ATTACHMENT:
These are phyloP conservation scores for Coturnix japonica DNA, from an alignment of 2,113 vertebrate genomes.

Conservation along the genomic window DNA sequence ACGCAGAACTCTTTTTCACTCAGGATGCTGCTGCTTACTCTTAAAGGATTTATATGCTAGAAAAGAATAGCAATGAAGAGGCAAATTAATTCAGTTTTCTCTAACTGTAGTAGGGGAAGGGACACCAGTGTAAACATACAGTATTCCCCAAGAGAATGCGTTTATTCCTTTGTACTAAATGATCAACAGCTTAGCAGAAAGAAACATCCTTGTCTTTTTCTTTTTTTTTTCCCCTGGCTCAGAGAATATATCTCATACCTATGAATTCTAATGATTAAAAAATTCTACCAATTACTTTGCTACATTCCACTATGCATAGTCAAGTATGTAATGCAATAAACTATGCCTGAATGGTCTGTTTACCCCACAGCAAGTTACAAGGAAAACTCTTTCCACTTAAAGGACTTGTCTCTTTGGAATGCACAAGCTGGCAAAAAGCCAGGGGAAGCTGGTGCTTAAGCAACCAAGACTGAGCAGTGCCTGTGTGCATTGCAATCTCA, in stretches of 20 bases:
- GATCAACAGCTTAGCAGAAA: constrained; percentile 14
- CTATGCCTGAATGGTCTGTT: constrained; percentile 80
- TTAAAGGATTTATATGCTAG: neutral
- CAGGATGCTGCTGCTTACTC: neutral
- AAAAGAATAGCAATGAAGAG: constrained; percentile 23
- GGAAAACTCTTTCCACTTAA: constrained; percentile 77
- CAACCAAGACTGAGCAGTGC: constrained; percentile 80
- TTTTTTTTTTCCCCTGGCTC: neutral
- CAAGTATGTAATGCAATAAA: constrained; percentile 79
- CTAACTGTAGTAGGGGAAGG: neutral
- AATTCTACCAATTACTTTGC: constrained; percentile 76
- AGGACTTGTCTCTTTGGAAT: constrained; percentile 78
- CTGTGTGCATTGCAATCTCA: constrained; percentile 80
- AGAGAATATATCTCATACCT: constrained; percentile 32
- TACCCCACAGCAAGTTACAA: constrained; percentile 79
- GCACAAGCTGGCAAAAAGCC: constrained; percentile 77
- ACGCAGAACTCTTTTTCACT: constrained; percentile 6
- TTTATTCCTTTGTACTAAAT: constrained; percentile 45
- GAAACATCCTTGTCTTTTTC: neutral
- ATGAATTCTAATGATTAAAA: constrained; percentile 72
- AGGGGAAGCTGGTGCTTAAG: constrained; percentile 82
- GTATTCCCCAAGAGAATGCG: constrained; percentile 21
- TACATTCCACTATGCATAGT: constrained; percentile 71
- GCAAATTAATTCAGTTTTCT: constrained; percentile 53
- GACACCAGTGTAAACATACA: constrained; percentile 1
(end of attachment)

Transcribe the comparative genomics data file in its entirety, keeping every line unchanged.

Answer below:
These are phyloP conservation scores for Coturnix japonica DNA, from an alignment of 2,113 vertebrate genomes.

Conservation along the genomic window DNA sequence ACGCAGAACTCTTTTTCACTCAGGATGCTGCTGCTTACTCTTAAAGGATTTATATGCTAGAAAAGAATAGCAATGAAGAGGCAAATTAATTCAGTTTTCTCTAACTGTAGTAGGGGAAGGGACACCAGTGTAAACATACAGTATTCCCCAAGAGAATGCGTTTATTCCTTTGTACTAAATGATCAACAGCTTAGCAGAAAGAAACATCCTTGTCTTTTTCTTTTTTTTTTCCCCTGGCTCAGAGAATATATCTCATACCTATGAATTCTAATGATTAAAAAATTCTACCAATTACTTTGCTACATTCCACTATGCATAGTCAAGTATGTAATGCAATAAACTATGCCTGAATGGTCTGTTTACCCCACAGCAAGTTACAAGGAAAACTCTTTCCACTTAAAGGACTTGTCTCTTTGGAATGCACAAGCTGGCAAAAAGCCAGGGGAAGCTGGTGCTTAAGCAACCAAGACTGAGCAGTGCCTGTGTGCATTGCAATCTCA, in stretches of 20 bases:
- GATCAACAGCTTAGCAGAAA: constrained; percentile 14
- CTATGCCTGAATGGTCTGTT: constrained; percentile 80
- TTAAAGGATTTATATGCTAG: neutral
- CAGGATGCTGCTGCTTACTC: neutral
- AAAAGAATAGCAATGAAGAG: constrained; percentile 23
- GGAAAACTCTTTCCACTTAA: constrained; percentile 77
- CAACCAAGACTGAGCAGTGC: constrained; percentile 80
- TTTTTTTTTTCCCCTGGCTC: neutral
- CAAGTATGTAATGCAATAAA: constrained; percentile 79
- CTAACTGTAGTAGGGGAAGG: neutral
- AATTCTACCAATTACTTTGC: constrained; percentile 76
- AGGACTTGTCTCTTTGGAAT: constrained; percentile 78
- CTGTGTGCATTGCAATCTCA: constrained; percentile 80
- AGAGAATATATCTCATACCT: constrained; percentile 32
- TACCCCACAGCAAGTTACAA: constrained; percentile 79
- GCACAAGCTGGCAAAAAGCC: constrained; percentile 77
- ACGCAGAACTCTTTTTCACT: constrained; percentile 6
- TTTATTCCTTTGTACTAAAT: constrained; percentile 45
- GAAACATCCTTGTCTTTTTC: neutral
- ATGAATTCTAATGATTAAAA: constrained; percentile 72
- AGGGGAAGCTGGTGCTTAAG: constrained; percentile 82
- GTATTCCCCAAGAGAATGCG: constrained; percentile 21
- TACATTCCACTATGCATAGT: constrained; percentile 71
- GCAAATTAATTCAGTTTTCT: constrained; percentile 53
- GACACCAGTGTAAACATACA: constrained; percentile 1